Thursday, October 29, 2015

postcard from the National Museum in Jakarta

I was visiting the National Museum last week, and I'm ashamed to say that albeit my 5 years staying in Jakarta, that was my first visit. I was there because of Jalur Rempah, an exhibition that struck me hard since the first time I stepped on the museum area. There were many people there. Most of them are middle class Jakartans like me, who complaints about traffic everyday, but using the comfortable cozy air-conditioned car whenever I get the chance. Middle classes who spend more time at the malls than in a museum with dusty displays, 5000 rupiah ticket, and the chance to devour thousands of artifacts, texts, documentations and objects that show the richness of my heritage.

I'm embarrassed because I realize that during my four months stay in New York, I have visited Museum of Modern Art a dozen time, and the other museums such as The New Museum, Whitney, MoMA PS1, The Met, Guggenheim, Jewish Museum, Brooklyn Museum and The American Museum of Natural History at least twice. But never to the National Museum in Jakarta, until last week.

JalurRempah started with one question that matters. "Why not Spice Route?"
I have been familiar with the Silk Road for years. To me, that name sounds so elegant and mysterious at the same time. Smooth and slippery, also unreachable at the same time. Just like high quality, pricey silk. But not until I visited the museum that day, I understand that the most traded, sought after commodity during the time of Silk Road was spices, not silk. On that day too, I learned that there are 188 spices in Indonesia, that the most important spices --that changes the face of this world-- are clove and nutmeg, and both, for many centuries are only grown in Indonesia, in Maluku, the island of spices. Those spices that I have taken for granted, but know nothing about.

For years, I have been complaining that the Indonesian museums do not look like the ones I visited abroad. In Singapore, Paris, Amsterdam, Zurich, Pittsburgh, Basel, Oslo, Stockholm, Chicago or Washington DC. The museums opening hours are weird and impossible if you are working in the office and not joining some sort of student field trip. That there are not enough information provided, no interesting display nor theme. That the toilets are dirty and smelly. That there must be no air conditioning and it will be hot! And above all, to be honest, I really don't know what's on.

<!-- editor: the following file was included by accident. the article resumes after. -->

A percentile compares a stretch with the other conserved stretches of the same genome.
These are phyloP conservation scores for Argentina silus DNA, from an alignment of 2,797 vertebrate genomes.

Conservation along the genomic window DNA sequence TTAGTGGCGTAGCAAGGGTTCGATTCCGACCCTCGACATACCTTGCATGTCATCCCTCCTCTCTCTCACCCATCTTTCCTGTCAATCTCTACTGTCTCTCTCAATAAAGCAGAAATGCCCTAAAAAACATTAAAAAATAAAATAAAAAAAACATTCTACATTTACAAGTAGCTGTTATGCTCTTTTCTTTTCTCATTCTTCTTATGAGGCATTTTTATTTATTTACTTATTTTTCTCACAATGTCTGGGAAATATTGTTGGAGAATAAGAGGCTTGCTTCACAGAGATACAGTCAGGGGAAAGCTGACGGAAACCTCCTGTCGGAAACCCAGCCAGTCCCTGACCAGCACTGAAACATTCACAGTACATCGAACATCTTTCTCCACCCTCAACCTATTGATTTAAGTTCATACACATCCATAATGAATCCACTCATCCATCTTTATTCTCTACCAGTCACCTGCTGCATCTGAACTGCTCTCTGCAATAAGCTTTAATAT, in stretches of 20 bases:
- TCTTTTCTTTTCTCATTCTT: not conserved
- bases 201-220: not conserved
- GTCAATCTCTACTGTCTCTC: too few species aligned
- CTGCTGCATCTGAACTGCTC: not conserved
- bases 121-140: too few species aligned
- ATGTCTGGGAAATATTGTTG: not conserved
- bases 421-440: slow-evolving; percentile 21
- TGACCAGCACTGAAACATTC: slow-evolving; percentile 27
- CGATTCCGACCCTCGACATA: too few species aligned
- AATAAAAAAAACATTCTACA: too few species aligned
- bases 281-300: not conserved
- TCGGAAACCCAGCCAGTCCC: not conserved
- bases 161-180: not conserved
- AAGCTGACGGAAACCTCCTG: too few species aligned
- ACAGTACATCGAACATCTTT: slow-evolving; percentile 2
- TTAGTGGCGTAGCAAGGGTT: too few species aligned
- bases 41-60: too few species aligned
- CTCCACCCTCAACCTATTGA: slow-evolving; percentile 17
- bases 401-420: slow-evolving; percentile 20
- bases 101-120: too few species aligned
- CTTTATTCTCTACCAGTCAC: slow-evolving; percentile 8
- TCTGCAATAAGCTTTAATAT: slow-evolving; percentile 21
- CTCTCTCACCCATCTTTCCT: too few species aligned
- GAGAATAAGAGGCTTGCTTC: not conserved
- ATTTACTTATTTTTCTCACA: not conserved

So I complained but never came.

My visit to JalurRempah was the biggest slap in my face. It knocks down all of my snobbishness to the ground. The Museum Week and The Indonesian Museum Foundation did a great job promoting this exhibition and creating an easy to follow display with important facts and interesting information laid chronologically. Another thing that makes a difference is the public programs. Numerous programs for kids and adults are prepared and created for anyone willing to join. From what I see, this is one of the success keys for this exhibition. Those who come for the exhibition stay for a public program or two, and then curiously discover other things inside the museum. I believe many people, just like me, wandering inside the museum because of JalurRempah.

No, the toilets are not dirty nor smelly. Yes, the displays are dusty and has not been changed for years. Yes, there are no air conditioners. Yes, you have to find your own way among the dimly lit objects and limited information. Yes, mainly, there are no special exhibition with special curatorial process to follow. But come anyway! See the Indonesian museums and discover the wealth of our cultural treasure.

I learned so much from my first visit. I know you will too.

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